Wednesday, August 10, 2011

Civil War Burials

Died Once, Buried Three Times

Pvt. John J. Williams, Indiana
Exhuming Civil War veterans' bodies were common. Sometimes the military removed bodies. Sometimes families re-interred their fallen soldier. So where was the final resting place of your Civil War ancestor?

Pvt. John J. Williams
The last battle of the civil war, the Battle of Palmito Ranch (Texas) determined the fate of John J. Williams.  One hundred eighteen (1800) US soldiers fell in the Battle of Palmito Ranch. The last was Pvt. Williams. In the 22 June 1865 Jay Torch Light newspaper, it was reported that Sara Jane Williams had received a letter on the 21st of May confirming her husband's death.

Buried Once
The Jay Torch Light newspaper reprinted the letter Sara Jane Williams received on May 21. "The 'Rebal' ball struck him just right above the right eye killing him instantly." John [J.] Williams was originally buried at Ft. Brown Cemetery near the battle site.[1]

Buried Twice
After the establishment of the Alexandria National Cemetery in Louisiana, Williams' remains were exhumed and interred there. [2]  His simple headstone "797 J.J. Williams, IND" still stands, even though the Alexandria National Cemetery was not to be the final resting place of Pvt. Williams. 

Buried the Third Time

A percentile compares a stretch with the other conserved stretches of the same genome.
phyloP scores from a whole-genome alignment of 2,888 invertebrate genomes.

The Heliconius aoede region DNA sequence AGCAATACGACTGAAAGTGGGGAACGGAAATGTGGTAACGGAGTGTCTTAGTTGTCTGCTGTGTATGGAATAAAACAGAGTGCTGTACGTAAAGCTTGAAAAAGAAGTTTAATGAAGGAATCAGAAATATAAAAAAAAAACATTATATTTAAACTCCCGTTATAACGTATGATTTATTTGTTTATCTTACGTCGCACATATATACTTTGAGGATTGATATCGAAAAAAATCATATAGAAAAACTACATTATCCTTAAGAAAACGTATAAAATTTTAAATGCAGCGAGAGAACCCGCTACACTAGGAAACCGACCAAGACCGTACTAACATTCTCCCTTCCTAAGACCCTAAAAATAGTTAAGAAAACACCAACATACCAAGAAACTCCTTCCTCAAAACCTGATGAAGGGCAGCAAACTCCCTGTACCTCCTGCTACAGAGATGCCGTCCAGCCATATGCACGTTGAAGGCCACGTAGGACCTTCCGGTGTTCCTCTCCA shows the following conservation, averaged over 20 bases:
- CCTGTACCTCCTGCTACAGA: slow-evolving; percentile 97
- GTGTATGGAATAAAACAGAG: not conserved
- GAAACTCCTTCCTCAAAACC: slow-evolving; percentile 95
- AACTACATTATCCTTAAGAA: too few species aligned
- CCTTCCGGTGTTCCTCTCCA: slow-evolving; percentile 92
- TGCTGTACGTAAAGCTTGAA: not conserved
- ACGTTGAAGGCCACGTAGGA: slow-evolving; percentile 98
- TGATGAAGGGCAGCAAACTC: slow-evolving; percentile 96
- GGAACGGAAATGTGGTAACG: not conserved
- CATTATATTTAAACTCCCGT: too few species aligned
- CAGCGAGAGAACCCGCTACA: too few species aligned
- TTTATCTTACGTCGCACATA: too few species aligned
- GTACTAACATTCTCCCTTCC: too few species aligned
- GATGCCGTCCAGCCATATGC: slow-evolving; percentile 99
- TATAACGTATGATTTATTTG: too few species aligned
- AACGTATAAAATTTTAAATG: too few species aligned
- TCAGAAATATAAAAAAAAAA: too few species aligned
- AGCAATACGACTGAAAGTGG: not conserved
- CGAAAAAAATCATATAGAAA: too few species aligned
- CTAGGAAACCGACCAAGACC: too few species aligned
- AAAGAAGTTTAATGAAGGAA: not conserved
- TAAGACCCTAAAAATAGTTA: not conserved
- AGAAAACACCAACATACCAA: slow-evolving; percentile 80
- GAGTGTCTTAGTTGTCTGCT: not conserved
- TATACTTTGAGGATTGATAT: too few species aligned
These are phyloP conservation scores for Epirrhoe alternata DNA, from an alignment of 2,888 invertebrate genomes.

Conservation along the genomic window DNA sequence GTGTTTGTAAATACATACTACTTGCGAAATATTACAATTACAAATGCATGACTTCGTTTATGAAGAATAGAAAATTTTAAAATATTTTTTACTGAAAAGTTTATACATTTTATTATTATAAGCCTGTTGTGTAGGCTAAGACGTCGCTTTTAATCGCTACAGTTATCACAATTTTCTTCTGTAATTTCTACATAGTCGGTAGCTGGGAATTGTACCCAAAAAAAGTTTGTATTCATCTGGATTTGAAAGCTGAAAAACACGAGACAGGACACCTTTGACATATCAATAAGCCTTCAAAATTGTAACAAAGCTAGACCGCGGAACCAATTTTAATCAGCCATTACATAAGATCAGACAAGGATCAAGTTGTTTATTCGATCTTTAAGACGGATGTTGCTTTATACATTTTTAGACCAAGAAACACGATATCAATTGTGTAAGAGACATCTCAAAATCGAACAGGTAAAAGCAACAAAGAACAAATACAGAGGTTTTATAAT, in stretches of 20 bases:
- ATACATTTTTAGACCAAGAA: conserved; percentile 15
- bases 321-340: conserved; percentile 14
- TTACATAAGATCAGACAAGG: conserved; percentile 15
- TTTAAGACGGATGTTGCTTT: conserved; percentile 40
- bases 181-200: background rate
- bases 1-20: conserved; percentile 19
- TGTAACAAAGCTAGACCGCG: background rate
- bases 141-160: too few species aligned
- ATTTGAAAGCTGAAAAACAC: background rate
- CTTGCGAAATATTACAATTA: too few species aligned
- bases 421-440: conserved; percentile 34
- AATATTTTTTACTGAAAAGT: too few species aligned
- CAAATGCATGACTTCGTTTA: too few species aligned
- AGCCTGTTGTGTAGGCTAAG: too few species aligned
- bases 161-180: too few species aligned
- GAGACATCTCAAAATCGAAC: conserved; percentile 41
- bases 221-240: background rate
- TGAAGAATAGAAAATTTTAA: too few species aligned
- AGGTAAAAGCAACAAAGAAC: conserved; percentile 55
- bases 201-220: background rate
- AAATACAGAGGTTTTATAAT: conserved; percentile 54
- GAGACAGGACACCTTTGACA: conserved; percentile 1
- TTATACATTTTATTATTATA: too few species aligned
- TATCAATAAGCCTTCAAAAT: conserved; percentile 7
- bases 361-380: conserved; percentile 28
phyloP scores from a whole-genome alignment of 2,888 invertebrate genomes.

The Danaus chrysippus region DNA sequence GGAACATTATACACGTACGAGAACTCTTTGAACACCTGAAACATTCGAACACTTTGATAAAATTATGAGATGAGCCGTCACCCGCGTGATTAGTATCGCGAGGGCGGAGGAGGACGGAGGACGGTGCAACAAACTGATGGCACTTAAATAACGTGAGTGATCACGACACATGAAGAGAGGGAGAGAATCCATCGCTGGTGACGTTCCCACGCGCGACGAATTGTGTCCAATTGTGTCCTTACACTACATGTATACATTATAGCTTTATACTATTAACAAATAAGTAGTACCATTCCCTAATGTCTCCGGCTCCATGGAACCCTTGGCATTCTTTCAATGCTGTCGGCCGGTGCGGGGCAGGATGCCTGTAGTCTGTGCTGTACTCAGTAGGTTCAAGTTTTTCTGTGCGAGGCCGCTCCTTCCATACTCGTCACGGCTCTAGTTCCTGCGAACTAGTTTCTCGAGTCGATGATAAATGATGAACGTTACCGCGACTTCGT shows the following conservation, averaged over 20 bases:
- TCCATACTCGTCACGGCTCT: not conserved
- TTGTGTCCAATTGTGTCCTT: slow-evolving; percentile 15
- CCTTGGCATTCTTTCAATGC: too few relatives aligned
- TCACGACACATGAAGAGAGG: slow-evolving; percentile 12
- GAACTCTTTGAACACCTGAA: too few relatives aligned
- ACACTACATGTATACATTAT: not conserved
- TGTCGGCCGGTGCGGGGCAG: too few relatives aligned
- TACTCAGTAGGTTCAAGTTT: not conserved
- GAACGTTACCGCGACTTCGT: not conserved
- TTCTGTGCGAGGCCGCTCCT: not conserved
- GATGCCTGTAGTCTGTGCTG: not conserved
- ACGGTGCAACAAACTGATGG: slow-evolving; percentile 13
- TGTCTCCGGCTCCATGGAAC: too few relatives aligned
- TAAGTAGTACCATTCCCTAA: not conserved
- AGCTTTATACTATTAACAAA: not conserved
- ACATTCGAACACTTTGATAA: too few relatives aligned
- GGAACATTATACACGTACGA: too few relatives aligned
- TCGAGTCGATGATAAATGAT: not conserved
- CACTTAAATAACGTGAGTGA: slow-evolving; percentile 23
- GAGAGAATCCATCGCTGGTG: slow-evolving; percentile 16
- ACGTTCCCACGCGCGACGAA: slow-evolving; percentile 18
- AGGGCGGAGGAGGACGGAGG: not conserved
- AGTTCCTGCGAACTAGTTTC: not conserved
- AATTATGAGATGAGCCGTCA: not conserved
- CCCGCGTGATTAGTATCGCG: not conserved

His family eventually chose to exhume his body once again and bury him in the family cemetery in Jay County, Indiana. The cemetery is now a National Historical Site.
The headstone gives a glimpse of John Jefferson Williams' Civil War service: "JOHN J. WILLIAMS, PVT CO B; 34 IND VOL INF; CIVIL WAR 1843 1865; KIA MAY 13 1865; PALMETTO RANCH TEXAS; LAST MAN TO DIE IN THE CIVIL WAR." [3]
Kathleen Brandt

[1] Letter to Sara Jane Williams in the Jay Torch Light Newspaper, 22, Jun 1865.  Also printed on his Jay County biography.
[2] Historical Information of Alexandria National Cemetery and the re-interred remains from Fort Brown Cemetery; Dept. of Veterans Affairs, Cemeteries - Alexandria National Cemetery, LA; online access,; 21 March2011
[3] 140th anniversary of Williams death, 14 May, Jay County Museum of the Soldier sponsored an anniversary ceremony.  The headstone was provided by the Veterans Administration. Photo of the headstone was provided by the Museum of the Soldier.


  1. Wow, I've never heard of three burials like that! What a great story, thanks for sharing. I have ancestors who served in the Civil War from Randolph and Jay counties in Indiana!

  2. Thanks Lisa for stopping by. Jay County has an abundance on its Civil War soldiers. Enjoy researching!